Anand Vihar: Capital’s veritable gas chamber

Anand Vihar, tagged to be the most polluted area of the national Capital, has  now virtually turned into a “death trap.” It is having an  air quality level which is much severe than its prescribed 
levels with particulate matter 10 micron levels  recorded between 900-1,400 micrograms per cubic metre. 

The safer limit in this case being 100 micrograms per cubic metre and PM 2.5 levels at 300-500 micro grams per cubic metre with the standard being 60 micrograms per cubic metre. 

There is also large of concentration of gases like nitrogen oxide and sulphur dioxide. These levels can cause severe respiratory ailments, feel doctors.  

On being asked what makes Anand Vihar so polluted, Vivek Chattopadhyay of Centre for Science and Environment says: “At first, there is no proper mechanism to identify the hotspots for causes of pollution. There is only one monitoring centre in the area. In a place that is located on an arterial highway, an industrial centre and a landfill site where most of the waste is burnt, correct identification first and then appropriate action is the need of the hour. 

“The proximity of Sahibabad industrial area which has been described by Comprehensive Environment Pollution Index (CEPI) report as one of the most polluted industrial regions in the country also does not make matters easy for the residents of Anand Vihar,” said one of the environmental experts.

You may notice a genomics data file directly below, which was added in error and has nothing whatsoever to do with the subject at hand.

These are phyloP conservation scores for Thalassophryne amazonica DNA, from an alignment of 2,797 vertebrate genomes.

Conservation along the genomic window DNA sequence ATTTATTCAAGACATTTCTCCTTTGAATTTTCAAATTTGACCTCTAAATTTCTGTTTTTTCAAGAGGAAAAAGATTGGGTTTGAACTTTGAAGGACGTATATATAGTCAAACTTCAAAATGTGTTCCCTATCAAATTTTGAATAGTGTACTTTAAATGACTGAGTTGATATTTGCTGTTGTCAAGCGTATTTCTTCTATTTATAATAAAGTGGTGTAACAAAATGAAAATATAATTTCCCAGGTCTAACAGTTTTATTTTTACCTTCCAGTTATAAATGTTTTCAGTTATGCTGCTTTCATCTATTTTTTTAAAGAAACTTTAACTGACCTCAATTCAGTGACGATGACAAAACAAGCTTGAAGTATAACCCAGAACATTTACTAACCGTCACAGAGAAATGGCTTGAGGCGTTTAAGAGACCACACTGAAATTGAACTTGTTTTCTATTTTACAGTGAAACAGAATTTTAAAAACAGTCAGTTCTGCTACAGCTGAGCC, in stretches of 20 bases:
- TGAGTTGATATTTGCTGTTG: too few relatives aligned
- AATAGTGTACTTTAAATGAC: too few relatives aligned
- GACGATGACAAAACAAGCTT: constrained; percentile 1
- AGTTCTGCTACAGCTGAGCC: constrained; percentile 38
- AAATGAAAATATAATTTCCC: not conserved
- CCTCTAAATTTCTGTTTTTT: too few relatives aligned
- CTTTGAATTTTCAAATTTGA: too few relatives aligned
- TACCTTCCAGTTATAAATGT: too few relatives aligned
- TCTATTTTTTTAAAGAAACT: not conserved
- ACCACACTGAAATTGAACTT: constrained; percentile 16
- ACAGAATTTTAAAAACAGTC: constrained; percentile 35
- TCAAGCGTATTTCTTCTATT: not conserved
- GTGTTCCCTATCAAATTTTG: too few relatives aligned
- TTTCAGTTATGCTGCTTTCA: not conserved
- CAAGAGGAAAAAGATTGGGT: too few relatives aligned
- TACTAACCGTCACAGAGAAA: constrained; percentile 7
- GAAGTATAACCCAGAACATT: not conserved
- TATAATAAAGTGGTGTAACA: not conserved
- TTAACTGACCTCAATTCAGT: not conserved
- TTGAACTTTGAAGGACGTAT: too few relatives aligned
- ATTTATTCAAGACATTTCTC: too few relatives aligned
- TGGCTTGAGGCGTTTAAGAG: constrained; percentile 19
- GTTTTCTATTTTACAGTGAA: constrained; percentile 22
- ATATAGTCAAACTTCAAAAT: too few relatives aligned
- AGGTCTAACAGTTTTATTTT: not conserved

“High vehicular pollution, presence of ISBT where most of the state buses run on diesel and the waste burning at Ghazipur are some of the major causes of high pollution in Anand Vihar,” reasoned Polash Mukherjee of CSE. An UP transportation corporation official stated that there are around 1,000 buses plying from Anand Vihar ISBT. According to reports, there is 50 lakh tonnes of accumulated waste at Ghazipur landfill site. 

When the ministry of Environment, Delhi government, was asked about the dangerous pollution levels in Anand Vihar and what are the steps that have been taken in this direction, an official said: “Rising pollution level is a matter of concern in Anand Vihar. The present policy of the Delhi government should be practiced by the residents of Anand Vihar.” Regarding waste management  at Ghazipur landfill, he added: “Other areas are been considered to reduce the burden on Ghazipur.”

“Even though NGT has banned the burning of waste and there is a heavy fine on it, rules are flouted openly,” says Chattopadhyay. 
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